I learned a very interesting lesson in business relationships at the ripe, old age of 24. I worked for an organization where I was responsible for redesigning and deploying their entire computer infrastructure. We had a relationship with an IT sales/service company whose salesperson practically lived in our office. He visited once every week or two whether we had any new business for him or not. And he brought pastries. I know what you’re thinking: “Meh…the oldest trick in the book.” And rightfully so. But he serviced the hell out of our account. His communication was spot-on – he answered every phone call (this was before email was the prevalent form of daily communication). He solved every problem – big or small. He made big problems seem small. And, he was there every few weeks with pastries. The relationship I formed with him has lasted over two decades and has spanned many organizations. This person became a mentor of mine who offered some very valuable business lessons when needed most in my career.

When was the last time you chatted with an account rep over a cup of coffee instead of an email or text message? When was the last time your account rep just showed up out of the blue just to check in and keep up the relationship regardless of whether you have immediate business to give? I fear these are lost arts in the business world that are being replaced by the flood of mundane emails.

It’s time for us to remember that humans are social beings who rely heavily on real interpersonal contact. From the Three Stooges to The Flintstones, time has shown that the dynamics of personal relationships affect the outcome of every endeavor.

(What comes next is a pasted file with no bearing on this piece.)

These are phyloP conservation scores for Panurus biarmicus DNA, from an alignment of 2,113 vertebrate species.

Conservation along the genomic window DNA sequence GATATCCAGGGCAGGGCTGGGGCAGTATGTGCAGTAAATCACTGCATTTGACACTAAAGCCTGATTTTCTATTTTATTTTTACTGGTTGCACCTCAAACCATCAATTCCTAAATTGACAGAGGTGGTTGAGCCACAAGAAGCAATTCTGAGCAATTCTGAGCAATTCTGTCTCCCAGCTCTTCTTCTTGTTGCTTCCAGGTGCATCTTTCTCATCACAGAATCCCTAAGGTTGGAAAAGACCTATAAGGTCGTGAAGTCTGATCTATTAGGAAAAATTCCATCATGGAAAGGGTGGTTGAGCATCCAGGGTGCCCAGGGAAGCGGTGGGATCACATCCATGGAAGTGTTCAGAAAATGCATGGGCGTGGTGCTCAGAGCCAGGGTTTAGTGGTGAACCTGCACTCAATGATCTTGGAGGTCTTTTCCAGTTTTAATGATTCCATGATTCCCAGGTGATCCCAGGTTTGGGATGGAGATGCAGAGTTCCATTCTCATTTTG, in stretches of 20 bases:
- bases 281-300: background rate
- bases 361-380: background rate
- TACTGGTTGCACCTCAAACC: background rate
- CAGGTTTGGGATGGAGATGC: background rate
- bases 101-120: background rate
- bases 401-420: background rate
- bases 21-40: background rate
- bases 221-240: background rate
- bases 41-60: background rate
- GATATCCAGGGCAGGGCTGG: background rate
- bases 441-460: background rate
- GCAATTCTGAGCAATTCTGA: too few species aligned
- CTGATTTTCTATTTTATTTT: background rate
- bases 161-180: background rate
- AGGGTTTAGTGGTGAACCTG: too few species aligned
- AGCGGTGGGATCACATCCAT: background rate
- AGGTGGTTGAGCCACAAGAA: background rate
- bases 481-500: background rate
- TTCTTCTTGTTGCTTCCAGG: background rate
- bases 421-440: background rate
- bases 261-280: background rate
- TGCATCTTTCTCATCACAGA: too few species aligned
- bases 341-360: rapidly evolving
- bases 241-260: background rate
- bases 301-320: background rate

As a company that is rooted in technology, 4THBIN is clearly concerned with the latest innovations in hardware and software. Our mission is first and foremost to help businesses though responsible e-cycling, secure data destruction and developing e-management strategies. However, we realize that in order for us to best help our clients we have to make meaningful connections that help us to understand their needs. So while we recognize that we might not be able to stay in touch with every client or enjoy viewings of nostalgic TV classics without technology – streaming services, YouTube, etc. – we know that it is important to use these modern marvels to help build relationships while still having meaningful human-to-human interactions.

To make sure you are prioritizing the things that matter most, ask yourself:

  • Why do I rely so heavily on digital communication instead of real-life communication?
  • Am I sacrificing connection for convenience?
  • As a customer, what’s truly important in a vendor relationship? Is it only the product or service they provide? Does trust and comfort play a role?
  • What can I do to build the strongest relationship, and the most loyalty, with my customers?

Three simple tips to energize business relationships:

  1. Identify your two most valuable relationships from within your company and go out for a midday cup of coffee. No agenda needed. Just 15 minutes of two people chatting about their day or upcoming weekend plans.
  2. If you’re in sales or account management or have external relationships with partners, vendors, or clients, go visit them and bring coffee and pastries. It’s an opportunity to chat, ask questions and discover what their ongoing challenges might be. You may even make an immediate deal out of it.
  3. Simply call someone you haven’t spoken to in a while just to say “I was thinking about you and wanted to call and see how you’re doing”. You’ll be surprised what kind of impact this can have on others – and yourself.